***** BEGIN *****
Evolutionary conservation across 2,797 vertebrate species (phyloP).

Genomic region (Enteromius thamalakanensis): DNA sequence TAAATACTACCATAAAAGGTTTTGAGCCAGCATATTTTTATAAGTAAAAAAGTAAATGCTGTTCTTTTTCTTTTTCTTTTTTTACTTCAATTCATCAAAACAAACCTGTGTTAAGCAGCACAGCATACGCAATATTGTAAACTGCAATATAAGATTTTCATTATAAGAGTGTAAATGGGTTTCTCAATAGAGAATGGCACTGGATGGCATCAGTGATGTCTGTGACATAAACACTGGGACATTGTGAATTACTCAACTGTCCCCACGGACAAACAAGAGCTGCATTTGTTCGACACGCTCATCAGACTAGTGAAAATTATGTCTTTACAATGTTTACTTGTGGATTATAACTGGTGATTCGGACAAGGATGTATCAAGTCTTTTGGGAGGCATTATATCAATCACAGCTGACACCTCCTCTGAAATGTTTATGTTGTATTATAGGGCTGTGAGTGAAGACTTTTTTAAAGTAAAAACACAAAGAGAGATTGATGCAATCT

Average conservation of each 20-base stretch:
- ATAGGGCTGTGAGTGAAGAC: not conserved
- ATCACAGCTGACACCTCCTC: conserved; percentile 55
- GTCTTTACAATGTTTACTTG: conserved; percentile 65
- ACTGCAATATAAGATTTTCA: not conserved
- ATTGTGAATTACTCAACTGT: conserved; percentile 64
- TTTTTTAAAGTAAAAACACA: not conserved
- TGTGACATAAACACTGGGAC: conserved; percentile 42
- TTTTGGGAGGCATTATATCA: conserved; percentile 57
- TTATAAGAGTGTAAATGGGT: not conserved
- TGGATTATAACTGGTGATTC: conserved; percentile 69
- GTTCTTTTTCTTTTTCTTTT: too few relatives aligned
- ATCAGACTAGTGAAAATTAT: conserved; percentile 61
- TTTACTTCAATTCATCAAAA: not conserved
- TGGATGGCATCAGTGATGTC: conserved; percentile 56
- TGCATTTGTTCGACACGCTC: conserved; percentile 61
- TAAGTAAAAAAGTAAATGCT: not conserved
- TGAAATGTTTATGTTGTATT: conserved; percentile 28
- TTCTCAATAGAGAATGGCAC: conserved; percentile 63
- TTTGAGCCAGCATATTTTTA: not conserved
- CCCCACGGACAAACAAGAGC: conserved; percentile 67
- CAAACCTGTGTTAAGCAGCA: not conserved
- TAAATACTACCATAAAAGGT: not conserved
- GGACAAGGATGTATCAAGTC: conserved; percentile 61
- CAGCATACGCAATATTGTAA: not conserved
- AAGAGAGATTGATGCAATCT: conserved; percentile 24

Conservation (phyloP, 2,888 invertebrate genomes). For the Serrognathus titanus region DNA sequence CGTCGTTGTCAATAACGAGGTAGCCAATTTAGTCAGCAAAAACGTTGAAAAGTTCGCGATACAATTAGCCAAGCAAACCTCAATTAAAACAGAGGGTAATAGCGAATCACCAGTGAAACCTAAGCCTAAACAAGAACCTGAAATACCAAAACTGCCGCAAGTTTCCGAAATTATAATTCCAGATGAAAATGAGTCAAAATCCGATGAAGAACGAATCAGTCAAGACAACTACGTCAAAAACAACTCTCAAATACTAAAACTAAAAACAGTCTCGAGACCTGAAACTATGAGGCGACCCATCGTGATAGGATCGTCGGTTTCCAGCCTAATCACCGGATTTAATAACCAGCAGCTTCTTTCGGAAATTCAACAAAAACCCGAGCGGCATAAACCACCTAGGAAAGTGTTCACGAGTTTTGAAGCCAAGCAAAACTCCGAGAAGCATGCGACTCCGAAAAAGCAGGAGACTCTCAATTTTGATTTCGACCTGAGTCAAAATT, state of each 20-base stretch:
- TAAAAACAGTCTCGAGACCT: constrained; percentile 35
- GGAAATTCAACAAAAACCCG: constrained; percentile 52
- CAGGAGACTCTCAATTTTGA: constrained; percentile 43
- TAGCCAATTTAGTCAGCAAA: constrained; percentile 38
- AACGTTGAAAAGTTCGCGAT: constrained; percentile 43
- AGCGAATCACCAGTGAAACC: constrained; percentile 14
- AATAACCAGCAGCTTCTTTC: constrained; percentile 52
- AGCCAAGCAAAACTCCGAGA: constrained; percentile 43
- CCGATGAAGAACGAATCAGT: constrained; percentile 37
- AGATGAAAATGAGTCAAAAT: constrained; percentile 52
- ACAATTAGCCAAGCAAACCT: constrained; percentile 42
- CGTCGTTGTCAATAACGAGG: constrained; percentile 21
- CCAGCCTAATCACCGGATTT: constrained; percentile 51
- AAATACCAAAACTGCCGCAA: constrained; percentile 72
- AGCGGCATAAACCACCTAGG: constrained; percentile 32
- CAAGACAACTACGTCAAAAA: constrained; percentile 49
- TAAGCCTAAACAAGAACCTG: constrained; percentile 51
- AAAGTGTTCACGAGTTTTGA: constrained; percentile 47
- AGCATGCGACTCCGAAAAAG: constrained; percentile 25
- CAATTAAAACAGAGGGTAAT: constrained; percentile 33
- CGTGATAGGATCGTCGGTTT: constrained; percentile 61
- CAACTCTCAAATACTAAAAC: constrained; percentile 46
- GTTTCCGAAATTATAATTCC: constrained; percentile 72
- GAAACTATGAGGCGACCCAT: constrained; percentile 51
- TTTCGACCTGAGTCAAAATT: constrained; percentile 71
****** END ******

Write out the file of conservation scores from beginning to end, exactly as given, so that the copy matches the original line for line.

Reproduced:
Evolutionary conservation across 2,797 vertebrate species (phyloP).

Genomic region (Enteromius thamalakanensis): DNA sequence TAAATACTACCATAAAAGGTTTTGAGCCAGCATATTTTTATAAGTAAAAAAGTAAATGCTGTTCTTTTTCTTTTTCTTTTTTTACTTCAATTCATCAAAACAAACCTGTGTTAAGCAGCACAGCATACGCAATATTGTAAACTGCAATATAAGATTTTCATTATAAGAGTGTAAATGGGTTTCTCAATAGAGAATGGCACTGGATGGCATCAGTGATGTCTGTGACATAAACACTGGGACATTGTGAATTACTCAACTGTCCCCACGGACAAACAAGAGCTGCATTTGTTCGACACGCTCATCAGACTAGTGAAAATTATGTCTTTACAATGTTTACTTGTGGATTATAACTGGTGATTCGGACAAGGATGTATCAAGTCTTTTGGGAGGCATTATATCAATCACAGCTGACACCTCCTCTGAAATGTTTATGTTGTATTATAGGGCTGTGAGTGAAGACTTTTTTAAAGTAAAAACACAAAGAGAGATTGATGCAATCT

Average conservation of each 20-base stretch:
- ATAGGGCTGTGAGTGAAGAC: not conserved
- ATCACAGCTGACACCTCCTC: conserved; percentile 55
- GTCTTTACAATGTTTACTTG: conserved; percentile 65
- ACTGCAATATAAGATTTTCA: not conserved
- ATTGTGAATTACTCAACTGT: conserved; percentile 64
- TTTTTTAAAGTAAAAACACA: not conserved
- TGTGACATAAACACTGGGAC: conserved; percentile 42
- TTTTGGGAGGCATTATATCA: conserved; percentile 57
- TTATAAGAGTGTAAATGGGT: not conserved
- TGGATTATAACTGGTGATTC: conserved; percentile 69
- GTTCTTTTTCTTTTTCTTTT: too few relatives aligned
- ATCAGACTAGTGAAAATTAT: conserved; percentile 61
- TTTACTTCAATTCATCAAAA: not conserved
- TGGATGGCATCAGTGATGTC: conserved; percentile 56
- TGCATTTGTTCGACACGCTC: conserved; percentile 61
- TAAGTAAAAAAGTAAATGCT: not conserved
- TGAAATGTTTATGTTGTATT: conserved; percentile 28
- TTCTCAATAGAGAATGGCAC: conserved; percentile 63
- TTTGAGCCAGCATATTTTTA: not conserved
- CCCCACGGACAAACAAGAGC: conserved; percentile 67
- CAAACCTGTGTTAAGCAGCA: not conserved
- TAAATACTACCATAAAAGGT: not conserved
- GGACAAGGATGTATCAAGTC: conserved; percentile 61
- CAGCATACGCAATATTGTAA: not conserved
- AAGAGAGATTGATGCAATCT: conserved; percentile 24

Conservation (phyloP, 2,888 invertebrate genomes). For the Serrognathus titanus region DNA sequence CGTCGTTGTCAATAACGAGGTAGCCAATTTAGTCAGCAAAAACGTTGAAAAGTTCGCGATACAATTAGCCAAGCAAACCTCAATTAAAACAGAGGGTAATAGCGAATCACCAGTGAAACCTAAGCCTAAACAAGAACCTGAAATACCAAAACTGCCGCAAGTTTCCGAAATTATAATTCCAGATGAAAATGAGTCAAAATCCGATGAAGAACGAATCAGTCAAGACAACTACGTCAAAAACAACTCTCAAATACTAAAACTAAAAACAGTCTCGAGACCTGAAACTATGAGGCGACCCATCGTGATAGGATCGTCGGTTTCCAGCCTAATCACCGGATTTAATAACCAGCAGCTTCTTTCGGAAATTCAACAAAAACCCGAGCGGCATAAACCACCTAGGAAAGTGTTCACGAGTTTTGAAGCCAAGCAAAACTCCGAGAAGCATGCGACTCCGAAAAAGCAGGAGACTCTCAATTTTGATTTCGACCTGAGTCAAAATT, state of each 20-base stretch:
- TAAAAACAGTCTCGAGACCT: constrained; percentile 35
- GGAAATTCAACAAAAACCCG: constrained; percentile 52
- CAGGAGACTCTCAATTTTGA: constrained; percentile 43
- TAGCCAATTTAGTCAGCAAA: constrained; percentile 38
- AACGTTGAAAAGTTCGCGAT: constrained; percentile 43
- AGCGAATCACCAGTGAAACC: constrained; percentile 14
- AATAACCAGCAGCTTCTTTC: constrained; percentile 52
- AGCCAAGCAAAACTCCGAGA: constrained; percentile 43
- CCGATGAAGAACGAATCAGT: constrained; percentile 37
- AGATGAAAATGAGTCAAAAT: constrained; percentile 52
- ACAATTAGCCAAGCAAACCT: constrained; percentile 42
- CGTCGTTGTCAATAACGAGG: constrained; percentile 21
- CCAGCCTAATCACCGGATTT: constrained; percentile 51
- AAATACCAAAACTGCCGCAA: constrained; percentile 72
- AGCGGCATAAACCACCTAGG: constrained; percentile 32
- CAAGACAACTACGTCAAAAA: constrained; percentile 49
- TAAGCCTAAACAAGAACCTG: constrained; percentile 51
- AAAGTGTTCACGAGTTTTGA: constrained; percentile 47
- AGCATGCGACTCCGAAAAAG: constrained; percentile 25
- CAATTAAAACAGAGGGTAAT: constrained; percentile 33
- CGTGATAGGATCGTCGGTTT: constrained; percentile 61
- CAACTCTCAAATACTAAAAC: constrained; percentile 46
- GTTTCCGAAATTATAATTCC: constrained; percentile 72
- GAAACTATGAGGCGACCCAT: constrained; percentile 51
- TTTCGACCTGAGTCAAAATT: constrained; percentile 71